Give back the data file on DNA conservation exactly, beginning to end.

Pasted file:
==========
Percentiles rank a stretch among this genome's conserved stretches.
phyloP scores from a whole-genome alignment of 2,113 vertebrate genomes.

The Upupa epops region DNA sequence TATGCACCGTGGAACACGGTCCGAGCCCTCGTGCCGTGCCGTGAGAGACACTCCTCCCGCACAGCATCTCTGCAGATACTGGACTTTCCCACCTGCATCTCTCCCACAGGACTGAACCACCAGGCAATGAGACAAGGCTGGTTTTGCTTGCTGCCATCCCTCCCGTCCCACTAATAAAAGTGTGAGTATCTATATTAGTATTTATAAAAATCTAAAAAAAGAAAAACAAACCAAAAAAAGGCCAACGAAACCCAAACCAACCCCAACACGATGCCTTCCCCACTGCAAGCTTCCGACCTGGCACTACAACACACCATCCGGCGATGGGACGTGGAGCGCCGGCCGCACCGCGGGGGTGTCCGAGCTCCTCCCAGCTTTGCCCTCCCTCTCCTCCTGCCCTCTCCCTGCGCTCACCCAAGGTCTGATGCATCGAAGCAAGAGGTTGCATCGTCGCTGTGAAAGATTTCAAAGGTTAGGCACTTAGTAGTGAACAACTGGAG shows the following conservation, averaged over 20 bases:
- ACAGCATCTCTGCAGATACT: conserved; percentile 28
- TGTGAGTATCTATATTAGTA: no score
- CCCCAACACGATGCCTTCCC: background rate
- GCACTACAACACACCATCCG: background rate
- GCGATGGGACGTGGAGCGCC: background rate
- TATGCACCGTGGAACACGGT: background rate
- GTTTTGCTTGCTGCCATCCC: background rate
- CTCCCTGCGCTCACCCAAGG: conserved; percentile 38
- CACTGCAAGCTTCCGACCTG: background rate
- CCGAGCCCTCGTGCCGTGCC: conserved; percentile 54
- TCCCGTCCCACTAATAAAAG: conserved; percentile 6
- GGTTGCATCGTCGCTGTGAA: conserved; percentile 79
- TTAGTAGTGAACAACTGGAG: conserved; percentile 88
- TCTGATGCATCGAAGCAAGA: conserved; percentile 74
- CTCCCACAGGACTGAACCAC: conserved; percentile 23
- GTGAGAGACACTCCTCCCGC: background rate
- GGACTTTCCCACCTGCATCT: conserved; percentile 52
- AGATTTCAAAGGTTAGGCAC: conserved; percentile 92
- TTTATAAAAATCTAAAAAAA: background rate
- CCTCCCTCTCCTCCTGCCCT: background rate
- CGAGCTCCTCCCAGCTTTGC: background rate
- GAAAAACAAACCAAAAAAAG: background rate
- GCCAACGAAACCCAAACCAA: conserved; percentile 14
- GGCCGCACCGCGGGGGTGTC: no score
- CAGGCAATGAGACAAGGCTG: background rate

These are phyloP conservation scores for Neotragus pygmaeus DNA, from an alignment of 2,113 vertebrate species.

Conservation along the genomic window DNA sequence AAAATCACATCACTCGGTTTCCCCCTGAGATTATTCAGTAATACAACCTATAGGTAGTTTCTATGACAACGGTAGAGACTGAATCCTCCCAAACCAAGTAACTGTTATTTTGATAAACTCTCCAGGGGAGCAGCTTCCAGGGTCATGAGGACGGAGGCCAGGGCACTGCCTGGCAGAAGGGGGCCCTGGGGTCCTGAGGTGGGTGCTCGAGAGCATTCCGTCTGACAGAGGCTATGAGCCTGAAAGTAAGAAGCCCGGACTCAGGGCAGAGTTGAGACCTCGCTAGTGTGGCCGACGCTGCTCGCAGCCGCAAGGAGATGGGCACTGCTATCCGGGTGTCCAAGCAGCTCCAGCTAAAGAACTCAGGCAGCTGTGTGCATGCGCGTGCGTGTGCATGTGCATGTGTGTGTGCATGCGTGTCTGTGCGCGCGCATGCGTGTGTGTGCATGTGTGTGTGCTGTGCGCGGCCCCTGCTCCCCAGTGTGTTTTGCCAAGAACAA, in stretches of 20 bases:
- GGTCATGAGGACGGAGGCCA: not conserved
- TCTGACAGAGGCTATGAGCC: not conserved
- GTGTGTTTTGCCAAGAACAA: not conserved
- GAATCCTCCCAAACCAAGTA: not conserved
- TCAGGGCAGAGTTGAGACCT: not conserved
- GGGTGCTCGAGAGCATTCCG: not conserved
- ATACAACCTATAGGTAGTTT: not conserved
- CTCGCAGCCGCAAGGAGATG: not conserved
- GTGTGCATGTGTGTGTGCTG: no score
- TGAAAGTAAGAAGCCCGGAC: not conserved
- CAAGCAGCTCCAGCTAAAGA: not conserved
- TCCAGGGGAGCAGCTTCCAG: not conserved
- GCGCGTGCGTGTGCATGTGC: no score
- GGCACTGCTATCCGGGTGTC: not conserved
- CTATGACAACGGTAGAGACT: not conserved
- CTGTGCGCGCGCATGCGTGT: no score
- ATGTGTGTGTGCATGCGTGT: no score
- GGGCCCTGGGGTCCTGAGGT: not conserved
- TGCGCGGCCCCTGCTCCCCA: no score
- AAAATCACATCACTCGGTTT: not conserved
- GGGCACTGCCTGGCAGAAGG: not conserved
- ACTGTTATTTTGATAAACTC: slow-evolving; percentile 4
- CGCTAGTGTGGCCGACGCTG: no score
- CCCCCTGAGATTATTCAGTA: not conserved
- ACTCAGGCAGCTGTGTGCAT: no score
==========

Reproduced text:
Percentiles rank a stretch among this genome's conserved stretches.
phyloP scores from a whole-genome alignment of 2,113 vertebrate genomes.

The Upupa epops region DNA sequence TATGCACCGTGGAACACGGTCCGAGCCCTCGTGCCGTGCCGTGAGAGACACTCCTCCCGCACAGCATCTCTGCAGATACTGGACTTTCCCACCTGCATCTCTCCCACAGGACTGAACCACCAGGCAATGAGACAAGGCTGGTTTTGCTTGCTGCCATCCCTCCCGTCCCACTAATAAAAGTGTGAGTATCTATATTAGTATTTATAAAAATCTAAAAAAAGAAAAACAAACCAAAAAAAGGCCAACGAAACCCAAACCAACCCCAACACGATGCCTTCCCCACTGCAAGCTTCCGACCTGGCACTACAACACACCATCCGGCGATGGGACGTGGAGCGCCGGCCGCACCGCGGGGGTGTCCGAGCTCCTCCCAGCTTTGCCCTCCCTCTCCTCCTGCCCTCTCCCTGCGCTCACCCAAGGTCTGATGCATCGAAGCAAGAGGTTGCATCGTCGCTGTGAAAGATTTCAAAGGTTAGGCACTTAGTAGTGAACAACTGGAG shows the following conservation, averaged over 20 bases:
- ACAGCATCTCTGCAGATACT: conserved; percentile 28
- TGTGAGTATCTATATTAGTA: no score
- CCCCAACACGATGCCTTCCC: background rate
- GCACTACAACACACCATCCG: background rate
- GCGATGGGACGTGGAGCGCC: background rate
- TATGCACCGTGGAACACGGT: background rate
- GTTTTGCTTGCTGCCATCCC: background rate
- CTCCCTGCGCTCACCCAAGG: conserved; percentile 38
- CACTGCAAGCTTCCGACCTG: background rate
- CCGAGCCCTCGTGCCGTGCC: conserved; percentile 54
- TCCCGTCCCACTAATAAAAG: conserved; percentile 6
- GGTTGCATCGTCGCTGTGAA: conserved; percentile 79
- TTAGTAGTGAACAACTGGAG: conserved; percentile 88
- TCTGATGCATCGAAGCAAGA: conserved; percentile 74
- CTCCCACAGGACTGAACCAC: conserved; percentile 23
- GTGAGAGACACTCCTCCCGC: background rate
- GGACTTTCCCACCTGCATCT: conserved; percentile 52
- AGATTTCAAAGGTTAGGCAC: conserved; percentile 92
- TTTATAAAAATCTAAAAAAA: background rate
- CCTCCCTCTCCTCCTGCCCT: background rate
- CGAGCTCCTCCCAGCTTTGC: background rate
- GAAAAACAAACCAAAAAAAG: background rate
- GCCAACGAAACCCAAACCAA: conserved; percentile 14
- GGCCGCACCGCGGGGGTGTC: no score
- CAGGCAATGAGACAAGGCTG: background rate

These are phyloP conservation scores for Neotragus pygmaeus DNA, from an alignment of 2,113 vertebrate species.

Conservation along the genomic window DNA sequence AAAATCACATCACTCGGTTTCCCCCTGAGATTATTCAGTAATACAACCTATAGGTAGTTTCTATGACAACGGTAGAGACTGAATCCTCCCAAACCAAGTAACTGTTATTTTGATAAACTCTCCAGGGGAGCAGCTTCCAGGGTCATGAGGACGGAGGCCAGGGCACTGCCTGGCAGAAGGGGGCCCTGGGGTCCTGAGGTGGGTGCTCGAGAGCATTCCGTCTGACAGAGGCTATGAGCCTGAAAGTAAGAAGCCCGGACTCAGGGCAGAGTTGAGACCTCGCTAGTGTGGCCGACGCTGCTCGCAGCCGCAAGGAGATGGGCACTGCTATCCGGGTGTCCAAGCAGCTCCAGCTAAAGAACTCAGGCAGCTGTGTGCATGCGCGTGCGTGTGCATGTGCATGTGTGTGTGCATGCGTGTCTGTGCGCGCGCATGCGTGTGTGTGCATGTGTGTGTGCTGTGCGCGGCCCCTGCTCCCCAGTGTGTTTTGCCAAGAACAA, in stretches of 20 bases:
- GGTCATGAGGACGGAGGCCA: not conserved
- TCTGACAGAGGCTATGAGCC: not conserved
- GTGTGTTTTGCCAAGAACAA: not conserved
- GAATCCTCCCAAACCAAGTA: not conserved
- TCAGGGCAGAGTTGAGACCT: not conserved
- GGGTGCTCGAGAGCATTCCG: not conserved
- ATACAACCTATAGGTAGTTT: not conserved
- CTCGCAGCCGCAAGGAGATG: not conserved
- GTGTGCATGTGTGTGTGCTG: no score
- TGAAAGTAAGAAGCCCGGAC: not conserved
- CAAGCAGCTCCAGCTAAAGA: not conserved
- TCCAGGGGAGCAGCTTCCAG: not conserved
- GCGCGTGCGTGTGCATGTGC: no score
- GGCACTGCTATCCGGGTGTC: not conserved
- CTATGACAACGGTAGAGACT: not conserved
- CTGTGCGCGCGCATGCGTGT: no score
- ATGTGTGTGTGCATGCGTGT: no score
- GGGCCCTGGGGTCCTGAGGT: not conserved
- TGCGCGGCCCCTGCTCCCCA: no score
- AAAATCACATCACTCGGTTT: not conserved
- GGGCACTGCCTGGCAGAAGG: not conserved
- ACTGTTATTTTGATAAACTC: slow-evolving; percentile 4
- CGCTAGTGTGGCCGACGCTG: no score
- CCCCCTGAGATTATTCAGTA: not conserved
- ACTCAGGCAGCTGTGTGCAT: no score